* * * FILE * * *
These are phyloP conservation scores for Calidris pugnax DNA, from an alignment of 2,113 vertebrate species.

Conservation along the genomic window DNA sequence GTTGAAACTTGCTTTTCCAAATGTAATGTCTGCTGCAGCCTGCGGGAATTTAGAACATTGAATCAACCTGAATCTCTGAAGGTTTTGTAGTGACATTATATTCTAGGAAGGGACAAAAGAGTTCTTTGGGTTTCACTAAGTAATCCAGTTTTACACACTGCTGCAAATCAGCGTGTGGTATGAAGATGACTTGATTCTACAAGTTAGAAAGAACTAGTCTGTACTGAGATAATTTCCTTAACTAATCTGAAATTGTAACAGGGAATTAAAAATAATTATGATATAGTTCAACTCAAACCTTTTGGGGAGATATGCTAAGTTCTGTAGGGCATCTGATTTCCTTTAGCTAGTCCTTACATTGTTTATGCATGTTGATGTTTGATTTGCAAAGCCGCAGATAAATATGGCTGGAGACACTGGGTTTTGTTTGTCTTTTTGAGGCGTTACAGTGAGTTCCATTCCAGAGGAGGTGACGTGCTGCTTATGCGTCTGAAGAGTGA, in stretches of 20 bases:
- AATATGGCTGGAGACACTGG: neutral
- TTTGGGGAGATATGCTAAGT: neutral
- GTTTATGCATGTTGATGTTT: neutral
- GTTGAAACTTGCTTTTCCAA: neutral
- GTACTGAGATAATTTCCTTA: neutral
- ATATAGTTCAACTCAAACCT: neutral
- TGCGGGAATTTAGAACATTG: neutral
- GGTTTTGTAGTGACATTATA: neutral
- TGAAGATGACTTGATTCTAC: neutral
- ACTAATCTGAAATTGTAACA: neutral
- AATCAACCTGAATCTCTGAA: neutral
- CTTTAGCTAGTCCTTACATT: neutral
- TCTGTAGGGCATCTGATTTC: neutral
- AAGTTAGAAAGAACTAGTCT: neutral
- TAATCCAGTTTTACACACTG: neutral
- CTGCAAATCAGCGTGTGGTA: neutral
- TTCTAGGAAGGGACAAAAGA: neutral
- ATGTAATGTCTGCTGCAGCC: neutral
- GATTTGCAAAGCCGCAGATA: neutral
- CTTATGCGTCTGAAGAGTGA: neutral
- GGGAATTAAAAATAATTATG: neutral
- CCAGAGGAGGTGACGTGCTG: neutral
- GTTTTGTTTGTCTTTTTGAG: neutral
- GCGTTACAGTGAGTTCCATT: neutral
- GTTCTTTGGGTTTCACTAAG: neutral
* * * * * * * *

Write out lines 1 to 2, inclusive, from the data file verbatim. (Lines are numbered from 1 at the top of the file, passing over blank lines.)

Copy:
These are phyloP conservation scores for Calidris pugnax DNA, from an alignment of 2,113 vertebrate species.

Conservation along the genomic window DNA sequence GTTGAAACTTGCTTTTCCAAATGTAATGTCTGCTGCAGCCTGCGGGAATTTAGAACATTGAATCAACCTGAATCTCTGAAGGTTTTGTAGTGACATTATATTCTAGGAAGGGACAAAAGAGTTCTTTGGGTTTCACTAAGTAATCCAGTTTTACACACTGCTGCAAATCAGCGTGTGGTATGAAGATGACTTGATTCTACAAGTTAGAAAGAACTAGTCTGTACTGAGATAATTTCCTTAACTAATCTGAAATTGTAACAGGGAATTAAAAATAATTATGATATAGTTCAACTCAAACCTTTTGGGGAGATATGCTAAGTTCTGTAGGGCATCTGATTTCCTTTAGCTAGTCCTTACATTGTTTATGCATGTTGATGTTTGATTTGCAAAGCCGCAGATAAATATGGCTGGAGACACTGGGTTTTGTTTGTCTTTTTGAGGCGTTACAGTGAGTTCCATTCCAGAGGAGGTGACGTGCTGCTTATGCGTCTGAAGAGTGA, in stretches of 20 bases: